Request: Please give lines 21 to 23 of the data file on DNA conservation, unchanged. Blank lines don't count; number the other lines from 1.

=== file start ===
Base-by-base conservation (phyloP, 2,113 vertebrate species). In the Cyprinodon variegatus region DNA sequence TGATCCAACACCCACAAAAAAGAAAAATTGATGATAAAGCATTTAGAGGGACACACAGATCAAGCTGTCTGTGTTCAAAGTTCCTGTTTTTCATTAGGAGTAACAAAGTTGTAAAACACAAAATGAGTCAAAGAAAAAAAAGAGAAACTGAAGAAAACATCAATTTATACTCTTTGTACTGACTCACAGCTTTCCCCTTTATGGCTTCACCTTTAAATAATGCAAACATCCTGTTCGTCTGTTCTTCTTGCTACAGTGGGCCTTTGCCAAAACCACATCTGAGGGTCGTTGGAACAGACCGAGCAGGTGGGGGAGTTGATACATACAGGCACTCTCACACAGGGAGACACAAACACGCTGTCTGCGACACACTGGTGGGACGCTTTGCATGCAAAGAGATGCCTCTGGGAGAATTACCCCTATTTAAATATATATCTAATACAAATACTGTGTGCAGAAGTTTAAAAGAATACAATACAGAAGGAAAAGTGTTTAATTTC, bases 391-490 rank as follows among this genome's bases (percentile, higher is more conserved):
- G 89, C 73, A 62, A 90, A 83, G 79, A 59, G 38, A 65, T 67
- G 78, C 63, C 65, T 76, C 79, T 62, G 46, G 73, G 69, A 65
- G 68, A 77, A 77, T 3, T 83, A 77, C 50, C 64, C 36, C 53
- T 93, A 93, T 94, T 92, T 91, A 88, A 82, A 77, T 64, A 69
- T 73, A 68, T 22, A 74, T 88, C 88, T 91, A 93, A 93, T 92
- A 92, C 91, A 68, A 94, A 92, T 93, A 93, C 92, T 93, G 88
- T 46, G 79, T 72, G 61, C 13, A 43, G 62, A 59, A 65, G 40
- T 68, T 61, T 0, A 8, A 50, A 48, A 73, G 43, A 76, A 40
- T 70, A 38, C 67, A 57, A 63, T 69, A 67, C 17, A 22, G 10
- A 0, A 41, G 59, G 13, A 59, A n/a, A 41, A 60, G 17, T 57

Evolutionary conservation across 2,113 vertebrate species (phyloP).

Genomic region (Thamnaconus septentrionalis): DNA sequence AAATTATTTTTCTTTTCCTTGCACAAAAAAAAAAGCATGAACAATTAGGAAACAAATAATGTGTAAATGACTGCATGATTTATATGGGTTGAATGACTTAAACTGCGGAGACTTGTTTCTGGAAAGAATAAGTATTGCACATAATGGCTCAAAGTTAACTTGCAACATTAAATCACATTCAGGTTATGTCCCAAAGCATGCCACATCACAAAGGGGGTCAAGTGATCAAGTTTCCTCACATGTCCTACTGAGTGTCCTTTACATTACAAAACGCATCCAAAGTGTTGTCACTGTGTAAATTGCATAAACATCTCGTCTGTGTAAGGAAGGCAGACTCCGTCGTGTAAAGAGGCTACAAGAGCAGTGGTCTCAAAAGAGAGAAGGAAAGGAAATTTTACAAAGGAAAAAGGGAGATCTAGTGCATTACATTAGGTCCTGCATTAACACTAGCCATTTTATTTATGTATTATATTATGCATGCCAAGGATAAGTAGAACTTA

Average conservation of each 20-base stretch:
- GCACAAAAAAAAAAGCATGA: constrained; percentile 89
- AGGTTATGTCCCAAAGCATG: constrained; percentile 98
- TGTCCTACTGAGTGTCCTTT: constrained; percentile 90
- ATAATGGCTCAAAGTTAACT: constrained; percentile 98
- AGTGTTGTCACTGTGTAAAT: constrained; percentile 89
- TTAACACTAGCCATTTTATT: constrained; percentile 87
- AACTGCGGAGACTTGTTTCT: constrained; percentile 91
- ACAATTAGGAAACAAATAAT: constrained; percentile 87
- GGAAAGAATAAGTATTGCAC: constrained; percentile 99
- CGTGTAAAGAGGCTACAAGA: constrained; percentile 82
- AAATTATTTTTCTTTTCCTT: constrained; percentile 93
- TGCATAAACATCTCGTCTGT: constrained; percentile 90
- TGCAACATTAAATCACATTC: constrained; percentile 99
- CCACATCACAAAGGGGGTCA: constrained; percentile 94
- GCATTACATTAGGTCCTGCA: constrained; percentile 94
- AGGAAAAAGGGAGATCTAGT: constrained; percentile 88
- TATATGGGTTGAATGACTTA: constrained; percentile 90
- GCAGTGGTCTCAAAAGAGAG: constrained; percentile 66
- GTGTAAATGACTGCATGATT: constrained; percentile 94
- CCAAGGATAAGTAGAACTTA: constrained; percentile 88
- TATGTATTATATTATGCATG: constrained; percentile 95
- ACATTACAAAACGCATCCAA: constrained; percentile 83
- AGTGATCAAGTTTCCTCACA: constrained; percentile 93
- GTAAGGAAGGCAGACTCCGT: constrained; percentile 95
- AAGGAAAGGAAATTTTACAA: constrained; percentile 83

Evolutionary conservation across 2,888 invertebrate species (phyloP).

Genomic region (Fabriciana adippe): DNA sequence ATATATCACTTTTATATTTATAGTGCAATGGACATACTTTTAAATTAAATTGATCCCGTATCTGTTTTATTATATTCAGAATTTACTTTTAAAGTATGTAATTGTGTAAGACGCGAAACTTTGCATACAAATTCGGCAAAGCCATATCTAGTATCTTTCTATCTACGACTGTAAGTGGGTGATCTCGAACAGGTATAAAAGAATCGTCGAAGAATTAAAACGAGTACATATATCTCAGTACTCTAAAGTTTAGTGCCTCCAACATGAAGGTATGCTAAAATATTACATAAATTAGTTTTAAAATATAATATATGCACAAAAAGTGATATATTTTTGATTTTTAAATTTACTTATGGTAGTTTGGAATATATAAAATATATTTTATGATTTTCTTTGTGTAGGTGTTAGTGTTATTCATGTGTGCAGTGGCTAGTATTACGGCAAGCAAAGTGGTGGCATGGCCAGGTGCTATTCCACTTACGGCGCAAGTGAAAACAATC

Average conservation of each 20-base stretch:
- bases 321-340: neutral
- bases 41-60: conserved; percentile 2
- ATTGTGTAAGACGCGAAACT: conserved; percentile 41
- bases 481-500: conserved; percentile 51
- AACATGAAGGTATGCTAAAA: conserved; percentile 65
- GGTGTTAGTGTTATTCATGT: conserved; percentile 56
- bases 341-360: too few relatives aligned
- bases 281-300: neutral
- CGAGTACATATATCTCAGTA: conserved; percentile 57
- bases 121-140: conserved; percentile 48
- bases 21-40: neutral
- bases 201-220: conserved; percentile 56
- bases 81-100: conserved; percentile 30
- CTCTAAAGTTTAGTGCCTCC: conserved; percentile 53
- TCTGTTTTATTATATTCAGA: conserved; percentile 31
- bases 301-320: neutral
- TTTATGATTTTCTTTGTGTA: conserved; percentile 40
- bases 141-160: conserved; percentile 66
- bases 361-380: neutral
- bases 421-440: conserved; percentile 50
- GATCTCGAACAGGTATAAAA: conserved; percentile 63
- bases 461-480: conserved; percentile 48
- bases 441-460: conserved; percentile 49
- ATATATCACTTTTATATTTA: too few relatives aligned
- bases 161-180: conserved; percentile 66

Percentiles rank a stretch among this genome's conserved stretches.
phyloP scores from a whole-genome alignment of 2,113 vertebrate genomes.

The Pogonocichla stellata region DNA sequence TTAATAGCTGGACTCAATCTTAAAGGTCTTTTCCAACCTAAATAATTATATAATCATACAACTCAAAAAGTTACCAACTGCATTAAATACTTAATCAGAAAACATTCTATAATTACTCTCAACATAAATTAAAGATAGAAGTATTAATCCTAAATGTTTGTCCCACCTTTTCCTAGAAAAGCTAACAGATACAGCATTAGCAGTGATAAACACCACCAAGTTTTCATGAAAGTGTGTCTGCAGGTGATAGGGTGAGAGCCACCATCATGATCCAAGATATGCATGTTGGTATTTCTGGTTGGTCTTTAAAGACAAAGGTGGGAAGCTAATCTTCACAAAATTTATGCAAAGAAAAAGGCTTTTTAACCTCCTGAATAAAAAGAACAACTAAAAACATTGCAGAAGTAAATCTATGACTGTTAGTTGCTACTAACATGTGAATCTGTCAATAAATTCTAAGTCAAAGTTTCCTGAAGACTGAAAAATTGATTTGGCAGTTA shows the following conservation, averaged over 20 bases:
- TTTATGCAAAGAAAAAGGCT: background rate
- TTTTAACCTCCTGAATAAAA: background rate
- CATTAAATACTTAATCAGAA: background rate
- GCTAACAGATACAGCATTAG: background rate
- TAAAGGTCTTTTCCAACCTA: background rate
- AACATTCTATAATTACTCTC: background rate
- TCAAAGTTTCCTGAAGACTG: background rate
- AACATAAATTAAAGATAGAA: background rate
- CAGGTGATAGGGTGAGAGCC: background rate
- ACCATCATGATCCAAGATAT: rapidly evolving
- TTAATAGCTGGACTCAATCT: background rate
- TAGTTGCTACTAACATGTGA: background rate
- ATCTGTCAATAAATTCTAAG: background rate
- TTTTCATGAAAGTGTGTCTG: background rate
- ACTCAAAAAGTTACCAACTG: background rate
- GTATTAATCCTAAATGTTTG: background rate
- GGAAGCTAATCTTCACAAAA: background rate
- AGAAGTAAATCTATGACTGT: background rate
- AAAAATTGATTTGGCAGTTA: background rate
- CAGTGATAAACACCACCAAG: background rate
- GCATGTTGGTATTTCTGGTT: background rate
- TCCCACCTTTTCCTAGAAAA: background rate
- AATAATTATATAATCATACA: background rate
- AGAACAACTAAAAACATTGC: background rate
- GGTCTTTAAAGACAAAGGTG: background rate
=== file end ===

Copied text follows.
- AACTGCGGAGACTTGTTTCT: constrained; percentile 91
- ACAATTAGGAAACAAATAAT: constrained; percentile 87
- GGAAAGAATAAGTATTGCAC: constrained; percentile 99